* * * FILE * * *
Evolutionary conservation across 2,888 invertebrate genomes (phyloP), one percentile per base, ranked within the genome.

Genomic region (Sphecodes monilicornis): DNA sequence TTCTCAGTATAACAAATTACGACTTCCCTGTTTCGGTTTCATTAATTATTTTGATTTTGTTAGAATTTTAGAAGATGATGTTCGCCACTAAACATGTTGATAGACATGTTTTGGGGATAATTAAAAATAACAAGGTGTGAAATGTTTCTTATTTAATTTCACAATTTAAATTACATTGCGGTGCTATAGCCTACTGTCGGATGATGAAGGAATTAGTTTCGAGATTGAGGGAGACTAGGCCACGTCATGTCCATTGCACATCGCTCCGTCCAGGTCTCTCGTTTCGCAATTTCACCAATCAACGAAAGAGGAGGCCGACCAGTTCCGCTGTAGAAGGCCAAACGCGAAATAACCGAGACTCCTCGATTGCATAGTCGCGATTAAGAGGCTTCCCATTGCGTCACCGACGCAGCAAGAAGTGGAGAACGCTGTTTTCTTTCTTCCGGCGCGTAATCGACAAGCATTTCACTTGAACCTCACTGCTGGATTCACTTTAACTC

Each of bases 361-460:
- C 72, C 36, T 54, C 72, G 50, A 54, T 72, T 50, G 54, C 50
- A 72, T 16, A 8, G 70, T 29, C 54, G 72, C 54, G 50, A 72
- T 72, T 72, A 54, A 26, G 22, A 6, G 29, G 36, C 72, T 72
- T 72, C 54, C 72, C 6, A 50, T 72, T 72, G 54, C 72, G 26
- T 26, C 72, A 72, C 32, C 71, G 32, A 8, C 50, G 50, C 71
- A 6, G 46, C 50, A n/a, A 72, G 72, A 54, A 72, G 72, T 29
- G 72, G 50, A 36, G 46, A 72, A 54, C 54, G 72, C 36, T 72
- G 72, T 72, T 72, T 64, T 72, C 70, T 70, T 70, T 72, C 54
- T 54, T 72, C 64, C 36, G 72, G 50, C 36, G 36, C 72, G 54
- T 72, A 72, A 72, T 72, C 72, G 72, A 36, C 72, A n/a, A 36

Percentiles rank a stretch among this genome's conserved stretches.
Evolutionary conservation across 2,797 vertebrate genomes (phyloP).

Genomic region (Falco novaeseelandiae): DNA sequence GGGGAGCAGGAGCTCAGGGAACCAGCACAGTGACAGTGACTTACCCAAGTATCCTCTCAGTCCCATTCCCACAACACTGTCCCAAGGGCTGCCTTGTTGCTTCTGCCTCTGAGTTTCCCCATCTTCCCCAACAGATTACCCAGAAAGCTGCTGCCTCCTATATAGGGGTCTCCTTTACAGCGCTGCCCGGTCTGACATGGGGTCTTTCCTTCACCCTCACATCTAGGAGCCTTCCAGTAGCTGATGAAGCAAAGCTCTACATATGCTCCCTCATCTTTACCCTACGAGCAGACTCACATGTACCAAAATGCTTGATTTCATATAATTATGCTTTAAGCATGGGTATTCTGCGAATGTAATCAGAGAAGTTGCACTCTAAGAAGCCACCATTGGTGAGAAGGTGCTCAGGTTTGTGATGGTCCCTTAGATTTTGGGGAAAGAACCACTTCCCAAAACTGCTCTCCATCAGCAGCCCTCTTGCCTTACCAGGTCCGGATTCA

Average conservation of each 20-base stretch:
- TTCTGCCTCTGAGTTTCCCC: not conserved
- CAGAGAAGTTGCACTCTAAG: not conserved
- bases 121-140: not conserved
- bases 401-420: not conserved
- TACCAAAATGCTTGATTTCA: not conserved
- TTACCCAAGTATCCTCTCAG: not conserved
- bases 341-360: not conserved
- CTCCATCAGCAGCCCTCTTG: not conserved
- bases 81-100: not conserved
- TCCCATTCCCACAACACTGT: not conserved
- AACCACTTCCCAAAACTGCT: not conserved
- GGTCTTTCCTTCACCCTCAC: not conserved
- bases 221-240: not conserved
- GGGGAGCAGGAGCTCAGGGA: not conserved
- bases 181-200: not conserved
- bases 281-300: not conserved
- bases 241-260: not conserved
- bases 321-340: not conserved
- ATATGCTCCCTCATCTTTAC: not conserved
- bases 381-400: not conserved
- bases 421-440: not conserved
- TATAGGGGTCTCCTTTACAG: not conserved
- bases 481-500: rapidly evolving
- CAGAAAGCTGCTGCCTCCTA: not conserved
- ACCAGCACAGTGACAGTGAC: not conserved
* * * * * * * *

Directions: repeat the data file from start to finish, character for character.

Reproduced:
Evolutionary conservation across 2,888 invertebrate genomes (phyloP), one percentile per base, ranked within the genome.

Genomic region (Sphecodes monilicornis): DNA sequence TTCTCAGTATAACAAATTACGACTTCCCTGTTTCGGTTTCATTAATTATTTTGATTTTGTTAGAATTTTAGAAGATGATGTTCGCCACTAAACATGTTGATAGACATGTTTTGGGGATAATTAAAAATAACAAGGTGTGAAATGTTTCTTATTTAATTTCACAATTTAAATTACATTGCGGTGCTATAGCCTACTGTCGGATGATGAAGGAATTAGTTTCGAGATTGAGGGAGACTAGGCCACGTCATGTCCATTGCACATCGCTCCGTCCAGGTCTCTCGTTTCGCAATTTCACCAATCAACGAAAGAGGAGGCCGACCAGTTCCGCTGTAGAAGGCCAAACGCGAAATAACCGAGACTCCTCGATTGCATAGTCGCGATTAAGAGGCTTCCCATTGCGTCACCGACGCAGCAAGAAGTGGAGAACGCTGTTTTCTTTCTTCCGGCGCGTAATCGACAAGCATTTCACTTGAACCTCACTGCTGGATTCACTTTAACTC

Each of bases 361-460:
- C 72, C 36, T 54, C 72, G 50, A 54, T 72, T 50, G 54, C 50
- A 72, T 16, A 8, G 70, T 29, C 54, G 72, C 54, G 50, A 72
- T 72, T 72, A 54, A 26, G 22, A 6, G 29, G 36, C 72, T 72
- T 72, C 54, C 72, C 6, A 50, T 72, T 72, G 54, C 72, G 26
- T 26, C 72, A 72, C 32, C 71, G 32, A 8, C 50, G 50, C 71
- A 6, G 46, C 50, A n/a, A 72, G 72, A 54, A 72, G 72, T 29
- G 72, G 50, A 36, G 46, A 72, A 54, C 54, G 72, C 36, T 72
- G 72, T 72, T 72, T 64, T 72, C 70, T 70, T 70, T 72, C 54
- T 54, T 72, C 64, C 36, G 72, G 50, C 36, G 36, C 72, G 54
- T 72, A 72, A 72, T 72, C 72, G 72, A 36, C 72, A n/a, A 36

Percentiles rank a stretch among this genome's conserved stretches.
Evolutionary conservation across 2,797 vertebrate genomes (phyloP).

Genomic region (Falco novaeseelandiae): DNA sequence GGGGAGCAGGAGCTCAGGGAACCAGCACAGTGACAGTGACTTACCCAAGTATCCTCTCAGTCCCATTCCCACAACACTGTCCCAAGGGCTGCCTTGTTGCTTCTGCCTCTGAGTTTCCCCATCTTCCCCAACAGATTACCCAGAAAGCTGCTGCCTCCTATATAGGGGTCTCCTTTACAGCGCTGCCCGGTCTGACATGGGGTCTTTCCTTCACCCTCACATCTAGGAGCCTTCCAGTAGCTGATGAAGCAAAGCTCTACATATGCTCCCTCATCTTTACCCTACGAGCAGACTCACATGTACCAAAATGCTTGATTTCATATAATTATGCTTTAAGCATGGGTATTCTGCGAATGTAATCAGAGAAGTTGCACTCTAAGAAGCCACCATTGGTGAGAAGGTGCTCAGGTTTGTGATGGTCCCTTAGATTTTGGGGAAAGAACCACTTCCCAAAACTGCTCTCCATCAGCAGCCCTCTTGCCTTACCAGGTCCGGATTCA

Average conservation of each 20-base stretch:
- TTCTGCCTCTGAGTTTCCCC: not conserved
- CAGAGAAGTTGCACTCTAAG: not conserved
- bases 121-140: not conserved
- bases 401-420: not conserved
- TACCAAAATGCTTGATTTCA: not conserved
- TTACCCAAGTATCCTCTCAG: not conserved
- bases 341-360: not conserved
- CTCCATCAGCAGCCCTCTTG: not conserved
- bases 81-100: not conserved
- TCCCATTCCCACAACACTGT: not conserved
- AACCACTTCCCAAAACTGCT: not conserved
- GGTCTTTCCTTCACCCTCAC: not conserved
- bases 221-240: not conserved
- GGGGAGCAGGAGCTCAGGGA: not conserved
- bases 181-200: not conserved
- bases 281-300: not conserved
- bases 241-260: not conserved
- bases 321-340: not conserved
- ATATGCTCCCTCATCTTTAC: not conserved
- bases 381-400: not conserved
- bases 421-440: not conserved
- TATAGGGGTCTCCTTTACAG: not conserved
- bases 481-500: rapidly evolving
- CAGAAAGCTGCTGCCTCCTA: not conserved
- ACCAGCACAGTGACAGTGAC: not conserved